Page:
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marine water problem

Discussion in 'Marine Aquarium Advice' started by cheryl539, May 5, 2012.


  1. cheryl539

    cheryl539 PetForums Newbie

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    hi, i have had my marine tank up and running for almost a year with no problems but over the last 3-4 weeks i have been having a problem with a brown residue on my substrate and when it is disturbed it goes through the water and settles onto the rocks, has anyone any suggestions to what it could be
     
  2. VixenFox

    VixenFox PetForums Junior

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    sounds like a bacteria issue, do some water checks, check your parameters
     
  3. HenryJordan

    HenryJordan PetForums Junior

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    Your tank water might get infected from Algae & bacteria attack. There are some chemicals available in the market that can help you to clean your tank safely.
     
  4. Quinzell

    Quinzell PetForums VIP

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    This sounds like it could be diatoms.

    How old are the lights in your tank? When bulbs get old, the colour spectrum changes and this can enourage some types of nuisance algae to grow. I would suggest changing your bulbs and/or minimising your light cycle.

    Diatoms can also be the result of excess nutrients in the tank, so its worth thinking about how much you are feeding the fish; do you have sufficient clean up crew?

    Also, do you use RO (reverse osmosis) water or treated tap water? Tap water is often high in chemicals, phosphates and all sorts of other things and although there are treatments out there to bind chloramines, etc, its really still not ideal to be using tap water. If you are though, I would recommend using something like Seachem's Prime which is a superior treatment.

    There have also been some salt mixes that have been known to cause problems like this so it might be worth doing a bit of research on the salt that you are using to see if there are any known problems associated with it.
     
  5. alina11

    alina11 PetForums Newbie

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    There is a disbalance in water features. test the ammonia, nitrite and nitrate composition for the water. This gives the growth of brown and algae growth.
     
  6. Fishyfins

    Fishyfins PetForums Member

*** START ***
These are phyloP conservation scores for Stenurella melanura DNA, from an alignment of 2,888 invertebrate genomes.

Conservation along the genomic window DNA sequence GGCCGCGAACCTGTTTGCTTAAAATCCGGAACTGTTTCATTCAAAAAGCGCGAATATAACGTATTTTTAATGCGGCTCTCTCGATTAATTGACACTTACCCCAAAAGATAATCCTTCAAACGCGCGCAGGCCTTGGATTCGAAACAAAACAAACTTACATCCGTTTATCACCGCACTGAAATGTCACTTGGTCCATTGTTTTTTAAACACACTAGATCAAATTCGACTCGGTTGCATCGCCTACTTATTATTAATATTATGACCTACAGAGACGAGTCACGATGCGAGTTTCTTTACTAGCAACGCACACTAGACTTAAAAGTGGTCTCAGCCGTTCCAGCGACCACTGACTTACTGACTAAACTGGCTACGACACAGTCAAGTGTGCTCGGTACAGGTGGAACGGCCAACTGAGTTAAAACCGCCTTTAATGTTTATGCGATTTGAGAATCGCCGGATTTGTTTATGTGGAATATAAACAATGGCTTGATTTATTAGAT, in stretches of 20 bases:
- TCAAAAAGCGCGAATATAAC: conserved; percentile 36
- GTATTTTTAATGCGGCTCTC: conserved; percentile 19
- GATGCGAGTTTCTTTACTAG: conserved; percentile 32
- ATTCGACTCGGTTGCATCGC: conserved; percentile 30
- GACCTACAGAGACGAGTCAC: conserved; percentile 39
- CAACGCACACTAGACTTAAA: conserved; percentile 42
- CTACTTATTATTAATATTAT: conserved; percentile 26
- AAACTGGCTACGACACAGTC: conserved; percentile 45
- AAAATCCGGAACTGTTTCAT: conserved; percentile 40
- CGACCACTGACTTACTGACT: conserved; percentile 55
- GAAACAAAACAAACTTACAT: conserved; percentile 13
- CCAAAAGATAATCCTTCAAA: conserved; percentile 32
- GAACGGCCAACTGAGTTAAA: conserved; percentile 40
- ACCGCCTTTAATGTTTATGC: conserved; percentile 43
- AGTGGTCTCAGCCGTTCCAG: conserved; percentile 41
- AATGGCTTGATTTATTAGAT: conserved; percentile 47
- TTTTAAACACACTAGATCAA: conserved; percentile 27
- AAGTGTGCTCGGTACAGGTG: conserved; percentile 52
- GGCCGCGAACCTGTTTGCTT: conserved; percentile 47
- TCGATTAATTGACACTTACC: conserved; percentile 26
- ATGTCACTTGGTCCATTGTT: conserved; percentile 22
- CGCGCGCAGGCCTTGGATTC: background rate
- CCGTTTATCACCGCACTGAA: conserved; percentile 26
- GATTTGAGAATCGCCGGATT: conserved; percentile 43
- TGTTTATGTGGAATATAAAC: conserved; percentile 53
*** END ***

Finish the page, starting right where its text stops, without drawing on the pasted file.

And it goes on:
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    As LouiseH correctly said, the brown material are diatoms, a type of algae.

    The growth of diatoms is facilitated by 2 things - light and nutrient availability.

    How long are you lighting the tank for daily? The optimum photo-period for most aquariums is about 6-8 hours. fish do not "need" light, and in fish only tanks, its there only so you can see them. Corals do require light, but most commonly available soft corals can live quite happily in 6-8 hours of light, though some hard corals may need more. If you are lighting for longer than this, then it may be causing the excessive algal growth.
    Also, check the age of the bulbs. Again, as LouiseH pointed out, bulbs undergo a small spectrum shift over their lifespan. When new, they are made to promote growth of higher organisms such as plants and corals, but the gasses inside degrade over time, and usually somewhere between 6 and 9 months down the line, the spectrum shifts to one that favours algal growth over corals and plants. The change is imperceptible to humans, and the bulb still emits light, its just not the right wavelength of light. If your bulbs are more than 9 months old, i would recommend changing them.

    As for the nutrients in the water, check your ammonia, nitrite and nitrate levels. Fish waste and broken down food in the water acts as a great fertilizer for algae. This will show as high levels of one or more of these in the tank. If this is the case, then the tank is either overstocked, you are overfeeding, or there are issues with the filter.
     
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